Tag Archives: Cardiac Arrest

What You Need to Know About Agonal Breathing

What are Agonal Respirations or “Last Gasps”?

Gasping, or agonal respiration, is an indicator of cardiac arrest. When these irregular breathing patterns occur, it’s a sign that the victim’s brain is still alive and that you must begin uninterrupted chest compressions or CPR immediately.

If you do so, the person as a much higher chance of surviving. In fact, bystander-initiated CPR has been proven to be a sudden cardiac arrest (SCA) victim’s best chance of survival. Approximately About 90 percent of people who experience an out-of-hospital cardiac arrest (OHCA) die; however, nearly 45 percent of OHCA victims survived when bystander CPR was administered (American Heart Association).

Often, agonal breathing is seen during cardiac arrest, and in most cases rescuers report observing these so-called “dying breaths” fewer than 10 to 12 times per minute (as opposed to 12-20 inhalations in typical respiration).

Agonal respiration does not provide adequate oxygen to maintain body functions and should not be considered breathing.

Gasping or agonal respirations commonly occur following or during sudden cardiac arrest or stroke. Based on paramedic reports, researchers found that gasping occurred in 56% of patients who suffered an out-of-hospital cardiac arrest. They also found that gasping or agonal breathing is likely more common soon after cardiac arrest and is most common in individuals who receive bystander CPR (Science Direct).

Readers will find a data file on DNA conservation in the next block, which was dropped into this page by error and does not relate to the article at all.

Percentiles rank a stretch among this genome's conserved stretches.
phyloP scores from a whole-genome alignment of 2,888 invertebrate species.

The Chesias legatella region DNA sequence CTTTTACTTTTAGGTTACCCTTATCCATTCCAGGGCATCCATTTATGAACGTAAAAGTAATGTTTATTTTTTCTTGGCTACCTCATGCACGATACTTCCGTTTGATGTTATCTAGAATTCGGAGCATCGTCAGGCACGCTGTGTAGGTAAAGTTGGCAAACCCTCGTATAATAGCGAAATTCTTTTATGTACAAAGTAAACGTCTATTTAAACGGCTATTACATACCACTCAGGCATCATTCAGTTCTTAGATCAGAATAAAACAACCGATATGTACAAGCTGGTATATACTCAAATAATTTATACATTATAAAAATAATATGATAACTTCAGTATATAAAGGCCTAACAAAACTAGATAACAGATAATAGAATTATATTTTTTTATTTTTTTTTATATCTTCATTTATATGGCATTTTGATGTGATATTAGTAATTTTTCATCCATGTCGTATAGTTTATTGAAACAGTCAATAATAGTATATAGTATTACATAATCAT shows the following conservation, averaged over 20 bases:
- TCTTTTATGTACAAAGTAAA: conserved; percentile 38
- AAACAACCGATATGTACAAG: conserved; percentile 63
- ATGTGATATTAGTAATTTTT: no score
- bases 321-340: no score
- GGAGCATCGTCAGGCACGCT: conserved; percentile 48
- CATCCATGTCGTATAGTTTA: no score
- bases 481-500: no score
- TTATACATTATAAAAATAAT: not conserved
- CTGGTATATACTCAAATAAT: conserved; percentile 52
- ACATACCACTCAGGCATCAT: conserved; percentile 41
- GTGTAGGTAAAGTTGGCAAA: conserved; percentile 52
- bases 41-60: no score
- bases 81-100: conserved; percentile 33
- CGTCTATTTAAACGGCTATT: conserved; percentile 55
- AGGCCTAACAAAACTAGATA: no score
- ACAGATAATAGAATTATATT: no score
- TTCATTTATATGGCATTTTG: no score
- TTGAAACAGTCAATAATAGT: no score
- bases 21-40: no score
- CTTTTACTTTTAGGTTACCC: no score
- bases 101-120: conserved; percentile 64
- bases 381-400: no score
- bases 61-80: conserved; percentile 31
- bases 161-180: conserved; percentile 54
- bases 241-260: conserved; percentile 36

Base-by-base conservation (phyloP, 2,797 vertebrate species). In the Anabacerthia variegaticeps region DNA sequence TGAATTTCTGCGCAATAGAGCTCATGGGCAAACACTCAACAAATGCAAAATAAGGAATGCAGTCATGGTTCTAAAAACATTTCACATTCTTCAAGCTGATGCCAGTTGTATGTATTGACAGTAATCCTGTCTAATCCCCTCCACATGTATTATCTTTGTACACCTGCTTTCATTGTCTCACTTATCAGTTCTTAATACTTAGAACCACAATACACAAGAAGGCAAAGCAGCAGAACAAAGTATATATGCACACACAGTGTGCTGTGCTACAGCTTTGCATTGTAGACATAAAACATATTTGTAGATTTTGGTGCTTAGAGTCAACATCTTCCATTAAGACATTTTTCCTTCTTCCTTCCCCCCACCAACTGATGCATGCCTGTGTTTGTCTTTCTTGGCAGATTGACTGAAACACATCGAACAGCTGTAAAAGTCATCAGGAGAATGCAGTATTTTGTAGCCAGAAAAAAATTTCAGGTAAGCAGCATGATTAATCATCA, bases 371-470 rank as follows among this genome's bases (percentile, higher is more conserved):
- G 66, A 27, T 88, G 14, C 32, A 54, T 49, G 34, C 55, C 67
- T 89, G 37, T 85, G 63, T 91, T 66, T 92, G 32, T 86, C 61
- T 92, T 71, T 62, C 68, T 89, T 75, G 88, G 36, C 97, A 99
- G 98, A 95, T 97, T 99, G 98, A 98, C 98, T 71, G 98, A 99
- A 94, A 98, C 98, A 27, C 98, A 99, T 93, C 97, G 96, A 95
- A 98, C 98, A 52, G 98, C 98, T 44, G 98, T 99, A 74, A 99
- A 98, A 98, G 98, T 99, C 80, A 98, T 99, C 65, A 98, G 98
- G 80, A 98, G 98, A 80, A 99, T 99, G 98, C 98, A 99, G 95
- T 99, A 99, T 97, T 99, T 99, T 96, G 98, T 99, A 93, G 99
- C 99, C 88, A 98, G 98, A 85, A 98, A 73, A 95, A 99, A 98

Symptoms of Agonal Breaths

Agonal breathing can last for minutes or up to several hours. Someone who is suffering from agonal breathing may appear to be gasping for air, snorting, gurgling, or moaning, or they may make grunting sounds or display myoclonus — the sudden, uncontrollable jerking of muscle groups.

“The gasping associated with agonal breathing is not true breathing, but rather a brainstem reflex. Agonal breathing often occurs because the heart is no longer circulating oxygen-rich blood. In other cases, it may be due to the lungs not bringing in enough oxygen” (Medical News Today).

Causes of Agonal Breathing

In most cases, patients that suddenly stop breathing without warning and exhibit agonal breaths are likely suffering from cardiac arrest. However, respiratory arrest brought on by severe asthma, choking, stroke, or an opioid or narcotic overdose may also cause agonal breathing.

How to Treat Agonal Breathing